"Old people shouldn't eat health foods. They need all the preservatives they can get."
Some things are impossible to define. Take "beauty is in the eye of the beholder," for example. No standard there. Or how about colors? Did you ever try to match a white shirt with white pants; ditto for black or blue? There must be 40 shades of each. I have one outfit I simply call, "paint chart." My shoes, top, pants, and jacket differ wildly, though all four claim to be navy blue.
Now that my personal odometer has rolled over another year, I'm wondering about another definition: Does anyone know at what age you become a senior citizen and, presumably, cross the threshold into old age?
The marketplace doesn't know. Though I was neither retired nor old by my definition, I (or my enrollment fee) was enthusiastically welcomed by AARP when I reached 50. At the same time I didn't qualify for "senior menu" prices at a local restaurant because I wasn't 55, and I had to be 60 before qualifying for the senior discount at Kroger. Even then, when my decrepit self tried to buy discount theater tickets I was told I had to be 65.
Alas, when I consult my modern (young) edition of the American Heritage Dictionary, the half-page listing for "old" -- see, they don't even know -- begins with: "Having lived or existed a long time," or "far advanced in years" (groan).
Rodale's Synonym Finder wasn't much better. First paragraph entries, "elderly, aged, antiquated, timeworn, and decrepit," did little for my rapidly aging spirits. But reading optimistically on, I found a few synonyms for my "condition" I could live with: "Of great age, long-established, time-honored, and pristine." How nice. Still, I thought I might have better success with the word "senior."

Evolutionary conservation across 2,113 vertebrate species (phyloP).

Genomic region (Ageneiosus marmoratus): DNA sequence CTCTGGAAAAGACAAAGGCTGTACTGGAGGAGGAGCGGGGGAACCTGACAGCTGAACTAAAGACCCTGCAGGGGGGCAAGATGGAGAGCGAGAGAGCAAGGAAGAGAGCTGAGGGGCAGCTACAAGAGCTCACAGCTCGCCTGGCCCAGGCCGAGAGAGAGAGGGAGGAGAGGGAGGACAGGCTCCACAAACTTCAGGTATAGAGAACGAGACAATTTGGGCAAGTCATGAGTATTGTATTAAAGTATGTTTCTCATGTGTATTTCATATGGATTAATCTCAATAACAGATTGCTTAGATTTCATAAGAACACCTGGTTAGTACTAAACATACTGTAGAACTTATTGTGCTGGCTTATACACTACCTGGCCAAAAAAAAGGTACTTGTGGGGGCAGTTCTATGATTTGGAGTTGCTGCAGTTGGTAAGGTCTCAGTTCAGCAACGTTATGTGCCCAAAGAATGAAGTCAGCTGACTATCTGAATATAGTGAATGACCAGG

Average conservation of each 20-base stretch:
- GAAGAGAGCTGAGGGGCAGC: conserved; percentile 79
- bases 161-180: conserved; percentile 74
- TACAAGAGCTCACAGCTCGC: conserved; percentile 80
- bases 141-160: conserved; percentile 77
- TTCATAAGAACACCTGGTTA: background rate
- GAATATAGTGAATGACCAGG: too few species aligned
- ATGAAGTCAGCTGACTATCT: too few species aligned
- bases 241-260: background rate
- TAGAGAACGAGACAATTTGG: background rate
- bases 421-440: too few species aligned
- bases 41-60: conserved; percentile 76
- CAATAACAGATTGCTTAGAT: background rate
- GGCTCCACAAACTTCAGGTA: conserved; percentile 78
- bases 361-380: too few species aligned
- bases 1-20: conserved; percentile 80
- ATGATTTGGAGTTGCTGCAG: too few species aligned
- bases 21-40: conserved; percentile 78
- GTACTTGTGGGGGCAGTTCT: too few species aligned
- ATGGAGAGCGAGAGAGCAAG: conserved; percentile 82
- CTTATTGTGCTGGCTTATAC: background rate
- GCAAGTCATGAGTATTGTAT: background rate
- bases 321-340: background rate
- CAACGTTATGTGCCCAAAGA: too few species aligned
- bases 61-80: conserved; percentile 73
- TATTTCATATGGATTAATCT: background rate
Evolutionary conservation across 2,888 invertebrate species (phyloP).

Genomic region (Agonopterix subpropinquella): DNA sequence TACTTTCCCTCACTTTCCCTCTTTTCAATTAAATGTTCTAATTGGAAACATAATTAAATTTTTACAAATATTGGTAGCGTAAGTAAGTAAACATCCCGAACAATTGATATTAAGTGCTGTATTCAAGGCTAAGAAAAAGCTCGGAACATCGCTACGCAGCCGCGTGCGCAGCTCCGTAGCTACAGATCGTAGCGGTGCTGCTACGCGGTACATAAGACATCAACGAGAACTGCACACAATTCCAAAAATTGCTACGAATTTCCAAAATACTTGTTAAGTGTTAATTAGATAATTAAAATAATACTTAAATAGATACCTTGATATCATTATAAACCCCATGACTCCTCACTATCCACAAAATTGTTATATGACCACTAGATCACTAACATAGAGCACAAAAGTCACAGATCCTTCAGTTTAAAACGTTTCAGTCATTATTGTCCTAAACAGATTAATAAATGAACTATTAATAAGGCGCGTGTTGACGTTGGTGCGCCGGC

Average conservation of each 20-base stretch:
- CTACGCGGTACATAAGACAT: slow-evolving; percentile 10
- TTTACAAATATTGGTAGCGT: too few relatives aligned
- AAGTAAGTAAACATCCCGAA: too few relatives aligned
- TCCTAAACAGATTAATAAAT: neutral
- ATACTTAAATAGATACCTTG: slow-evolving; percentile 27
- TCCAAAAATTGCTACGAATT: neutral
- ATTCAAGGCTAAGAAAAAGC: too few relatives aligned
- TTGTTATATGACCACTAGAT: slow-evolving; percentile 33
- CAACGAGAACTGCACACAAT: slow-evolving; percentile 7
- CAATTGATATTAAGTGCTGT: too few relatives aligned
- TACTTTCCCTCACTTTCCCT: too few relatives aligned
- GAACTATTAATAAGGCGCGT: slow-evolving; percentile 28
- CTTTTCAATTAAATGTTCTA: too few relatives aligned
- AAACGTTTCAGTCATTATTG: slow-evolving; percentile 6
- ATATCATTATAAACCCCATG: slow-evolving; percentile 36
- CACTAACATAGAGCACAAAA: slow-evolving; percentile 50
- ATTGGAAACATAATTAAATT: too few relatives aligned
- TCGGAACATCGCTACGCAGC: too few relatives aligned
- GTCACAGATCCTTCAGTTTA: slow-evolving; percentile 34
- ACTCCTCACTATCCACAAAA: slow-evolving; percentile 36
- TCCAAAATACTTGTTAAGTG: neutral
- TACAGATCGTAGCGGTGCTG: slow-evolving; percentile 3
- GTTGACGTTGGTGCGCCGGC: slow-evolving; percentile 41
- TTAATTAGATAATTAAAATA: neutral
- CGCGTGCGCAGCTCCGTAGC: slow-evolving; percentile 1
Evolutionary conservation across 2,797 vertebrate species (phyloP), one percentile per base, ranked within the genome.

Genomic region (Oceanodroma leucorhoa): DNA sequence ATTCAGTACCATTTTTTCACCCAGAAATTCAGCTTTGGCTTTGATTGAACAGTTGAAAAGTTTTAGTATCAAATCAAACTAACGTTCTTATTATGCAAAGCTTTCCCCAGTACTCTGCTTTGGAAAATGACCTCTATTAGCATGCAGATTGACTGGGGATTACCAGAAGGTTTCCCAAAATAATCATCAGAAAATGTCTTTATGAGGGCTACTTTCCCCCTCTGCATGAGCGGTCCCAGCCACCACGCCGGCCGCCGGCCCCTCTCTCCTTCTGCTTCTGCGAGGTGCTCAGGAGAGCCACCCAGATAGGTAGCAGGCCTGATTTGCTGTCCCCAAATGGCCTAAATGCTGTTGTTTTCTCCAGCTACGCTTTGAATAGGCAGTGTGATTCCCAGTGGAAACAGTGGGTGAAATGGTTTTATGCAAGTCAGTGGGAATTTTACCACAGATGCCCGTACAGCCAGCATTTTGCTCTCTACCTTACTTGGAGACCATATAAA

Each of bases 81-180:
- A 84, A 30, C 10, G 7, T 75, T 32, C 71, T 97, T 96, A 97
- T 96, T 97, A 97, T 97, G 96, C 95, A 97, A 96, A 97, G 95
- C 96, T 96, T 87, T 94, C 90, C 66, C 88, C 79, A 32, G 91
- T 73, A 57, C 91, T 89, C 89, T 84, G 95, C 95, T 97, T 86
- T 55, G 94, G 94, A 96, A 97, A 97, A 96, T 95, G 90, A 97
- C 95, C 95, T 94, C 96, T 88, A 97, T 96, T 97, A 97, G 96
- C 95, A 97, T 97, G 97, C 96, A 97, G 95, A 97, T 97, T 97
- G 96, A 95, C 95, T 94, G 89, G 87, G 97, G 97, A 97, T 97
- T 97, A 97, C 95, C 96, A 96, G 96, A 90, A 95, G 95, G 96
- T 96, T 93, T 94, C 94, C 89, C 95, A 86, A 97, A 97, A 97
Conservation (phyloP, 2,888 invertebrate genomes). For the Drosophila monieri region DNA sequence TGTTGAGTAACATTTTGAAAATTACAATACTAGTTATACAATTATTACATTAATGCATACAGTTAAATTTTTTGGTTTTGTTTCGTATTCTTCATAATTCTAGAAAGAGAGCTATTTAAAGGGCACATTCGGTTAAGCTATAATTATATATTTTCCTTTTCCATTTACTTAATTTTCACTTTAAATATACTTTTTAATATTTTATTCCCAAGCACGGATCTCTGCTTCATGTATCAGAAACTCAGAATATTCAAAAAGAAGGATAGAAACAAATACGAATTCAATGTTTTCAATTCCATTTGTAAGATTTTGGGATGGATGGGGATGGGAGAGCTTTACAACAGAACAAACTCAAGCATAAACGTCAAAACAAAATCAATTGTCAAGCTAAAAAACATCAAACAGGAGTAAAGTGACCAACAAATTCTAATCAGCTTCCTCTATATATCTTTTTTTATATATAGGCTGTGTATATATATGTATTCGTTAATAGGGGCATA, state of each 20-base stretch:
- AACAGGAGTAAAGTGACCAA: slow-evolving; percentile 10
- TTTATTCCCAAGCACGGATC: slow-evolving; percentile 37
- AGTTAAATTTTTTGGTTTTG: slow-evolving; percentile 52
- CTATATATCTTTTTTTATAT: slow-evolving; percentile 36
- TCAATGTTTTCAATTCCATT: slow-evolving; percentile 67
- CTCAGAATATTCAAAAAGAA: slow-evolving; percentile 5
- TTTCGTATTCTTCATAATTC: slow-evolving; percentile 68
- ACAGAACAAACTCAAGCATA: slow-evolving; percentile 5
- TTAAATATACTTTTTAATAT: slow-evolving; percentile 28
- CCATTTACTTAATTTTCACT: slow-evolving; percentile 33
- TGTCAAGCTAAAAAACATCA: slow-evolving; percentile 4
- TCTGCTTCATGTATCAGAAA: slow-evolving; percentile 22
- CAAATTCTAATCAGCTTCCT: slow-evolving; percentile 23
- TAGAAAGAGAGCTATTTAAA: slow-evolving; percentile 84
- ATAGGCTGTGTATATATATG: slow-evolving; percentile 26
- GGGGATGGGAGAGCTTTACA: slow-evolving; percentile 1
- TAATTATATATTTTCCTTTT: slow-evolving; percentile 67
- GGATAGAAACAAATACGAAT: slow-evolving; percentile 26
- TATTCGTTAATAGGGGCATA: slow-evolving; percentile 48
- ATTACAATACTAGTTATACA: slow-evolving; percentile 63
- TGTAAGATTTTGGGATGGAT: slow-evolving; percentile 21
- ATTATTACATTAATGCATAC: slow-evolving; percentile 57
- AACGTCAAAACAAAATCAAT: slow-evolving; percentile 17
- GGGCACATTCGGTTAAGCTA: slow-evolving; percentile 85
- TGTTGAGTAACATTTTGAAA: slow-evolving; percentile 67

Once again, you scour the paragraphs and take your pick from among, "older, firstborn," or -- drum roll, please -- "superior, preeminent, or supreme." Then came the clincher, an actual entry for senior citizen: "A person of relatively advanced age, especially over the age of retirement."
Aha, I console myself. Since the word "relatively" is as imprecise as I want it to be, and my workload remains so heavy I'll never retire, I'll never be old, either. Right?
Well, maybe not. But, as my grammatically challenged friend would say, "Whom cares?" I now qualify for all the above discounts plus my bona fide senior status at "The Family Y" where I swim several times a week, and my monthly, pre-baby boomer Social Security check that's supposed to last as long as I do. Of course, when I told a child in my children's choir I had gone swimming that morning, she gasped, "I didn't know old people could swim!"
However, as the sages and I agree, age has its own theory of relativity and, like beauty, is also in the eye of the beholder:
I'm grown peaceful as old age tonight. (Robert Browning, famed poet who invited his beloved Elizabeth to "grow old along with me.")
Old age is the crown of life, our play's last act. (Cicero, 1st century, BC)
No man loves life like him that's growing old. (Sophocles, 442 BC)
Let me grow lovely, growing old -- so many fine things do: laces, ivory, silks, and gold.... Why may not I, as well as these, grow lovely growing old? (Karle Wilson Baker)
And from the pen of William Wordsworth, the benediction for today:
"My heart leaps up when I behold a rainbow in the sky:
So was it when my life began; so is it now I am a man;
So be it when I shall grow old...."
(Barbara Seaborn is a local freelance writer. E-mail comments to firstname.lastname@example.org.)
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